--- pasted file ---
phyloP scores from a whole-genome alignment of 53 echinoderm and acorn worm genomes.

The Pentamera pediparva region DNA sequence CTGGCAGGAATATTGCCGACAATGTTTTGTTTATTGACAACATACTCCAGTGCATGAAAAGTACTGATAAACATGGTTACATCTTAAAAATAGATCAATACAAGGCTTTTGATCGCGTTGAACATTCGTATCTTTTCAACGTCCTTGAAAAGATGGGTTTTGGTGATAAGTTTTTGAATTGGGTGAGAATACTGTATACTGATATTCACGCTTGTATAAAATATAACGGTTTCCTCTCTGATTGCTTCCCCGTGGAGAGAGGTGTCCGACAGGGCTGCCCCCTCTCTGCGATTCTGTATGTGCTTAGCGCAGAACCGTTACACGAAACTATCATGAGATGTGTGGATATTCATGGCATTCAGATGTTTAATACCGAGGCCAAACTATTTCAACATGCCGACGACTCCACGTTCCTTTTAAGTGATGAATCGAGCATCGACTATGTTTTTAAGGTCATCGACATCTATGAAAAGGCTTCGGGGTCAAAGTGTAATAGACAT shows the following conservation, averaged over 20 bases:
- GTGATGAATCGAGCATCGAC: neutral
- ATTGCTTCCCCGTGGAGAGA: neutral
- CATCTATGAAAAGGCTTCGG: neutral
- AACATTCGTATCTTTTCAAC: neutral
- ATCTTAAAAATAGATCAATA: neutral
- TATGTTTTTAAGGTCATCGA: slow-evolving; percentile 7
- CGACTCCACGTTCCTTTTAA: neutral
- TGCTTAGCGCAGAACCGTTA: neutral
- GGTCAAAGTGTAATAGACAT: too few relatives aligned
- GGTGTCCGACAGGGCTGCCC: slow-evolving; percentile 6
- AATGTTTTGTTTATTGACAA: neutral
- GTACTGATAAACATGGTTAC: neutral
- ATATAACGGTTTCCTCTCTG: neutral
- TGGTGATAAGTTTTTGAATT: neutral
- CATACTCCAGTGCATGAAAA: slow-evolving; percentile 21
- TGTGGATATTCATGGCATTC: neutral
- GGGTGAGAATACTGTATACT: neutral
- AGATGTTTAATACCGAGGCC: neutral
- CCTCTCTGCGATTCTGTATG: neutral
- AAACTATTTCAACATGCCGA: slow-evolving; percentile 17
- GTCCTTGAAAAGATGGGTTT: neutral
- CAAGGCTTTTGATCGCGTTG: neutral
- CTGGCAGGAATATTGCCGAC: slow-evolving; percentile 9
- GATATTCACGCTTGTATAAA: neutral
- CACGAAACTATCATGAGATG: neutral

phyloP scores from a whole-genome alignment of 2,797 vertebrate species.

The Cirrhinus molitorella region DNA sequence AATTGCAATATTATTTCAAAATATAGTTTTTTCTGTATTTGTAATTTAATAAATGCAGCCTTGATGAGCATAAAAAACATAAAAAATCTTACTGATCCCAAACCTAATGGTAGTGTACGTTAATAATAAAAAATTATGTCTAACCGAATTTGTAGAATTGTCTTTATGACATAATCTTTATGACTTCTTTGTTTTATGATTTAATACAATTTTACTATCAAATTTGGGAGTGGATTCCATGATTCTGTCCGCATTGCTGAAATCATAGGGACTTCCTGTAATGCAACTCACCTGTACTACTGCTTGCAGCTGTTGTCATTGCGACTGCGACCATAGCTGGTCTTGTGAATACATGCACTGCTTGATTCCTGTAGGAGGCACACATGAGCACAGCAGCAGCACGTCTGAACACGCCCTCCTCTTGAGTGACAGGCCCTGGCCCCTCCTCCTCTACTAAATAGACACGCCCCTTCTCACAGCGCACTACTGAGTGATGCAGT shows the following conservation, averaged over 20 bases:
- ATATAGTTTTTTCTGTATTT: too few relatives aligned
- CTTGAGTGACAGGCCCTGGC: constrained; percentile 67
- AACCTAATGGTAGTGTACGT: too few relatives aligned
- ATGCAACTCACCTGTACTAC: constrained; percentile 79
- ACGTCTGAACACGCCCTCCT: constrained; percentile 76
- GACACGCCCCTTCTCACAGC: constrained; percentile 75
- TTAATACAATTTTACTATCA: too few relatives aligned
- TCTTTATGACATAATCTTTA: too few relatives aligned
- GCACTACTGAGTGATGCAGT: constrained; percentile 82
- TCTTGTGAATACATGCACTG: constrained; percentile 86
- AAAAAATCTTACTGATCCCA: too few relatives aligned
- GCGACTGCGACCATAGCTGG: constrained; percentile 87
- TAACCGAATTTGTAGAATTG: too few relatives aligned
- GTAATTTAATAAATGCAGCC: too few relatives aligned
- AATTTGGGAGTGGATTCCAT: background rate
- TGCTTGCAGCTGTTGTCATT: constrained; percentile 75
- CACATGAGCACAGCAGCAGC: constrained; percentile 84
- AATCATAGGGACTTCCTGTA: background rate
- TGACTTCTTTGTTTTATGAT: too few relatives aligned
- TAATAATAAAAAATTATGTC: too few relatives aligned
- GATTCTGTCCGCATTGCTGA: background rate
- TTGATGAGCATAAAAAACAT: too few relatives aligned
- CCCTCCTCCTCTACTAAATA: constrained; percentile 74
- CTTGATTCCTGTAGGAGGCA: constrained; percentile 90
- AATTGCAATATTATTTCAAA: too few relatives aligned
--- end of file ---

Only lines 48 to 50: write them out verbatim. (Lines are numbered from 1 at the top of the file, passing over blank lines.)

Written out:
- TGACTTCTTTGTTTTATGAT: too few relatives aligned
- TAATAATAAAAAATTATGTC: too few relatives aligned
- GATTCTGTCCGCATTGCTGA: background rate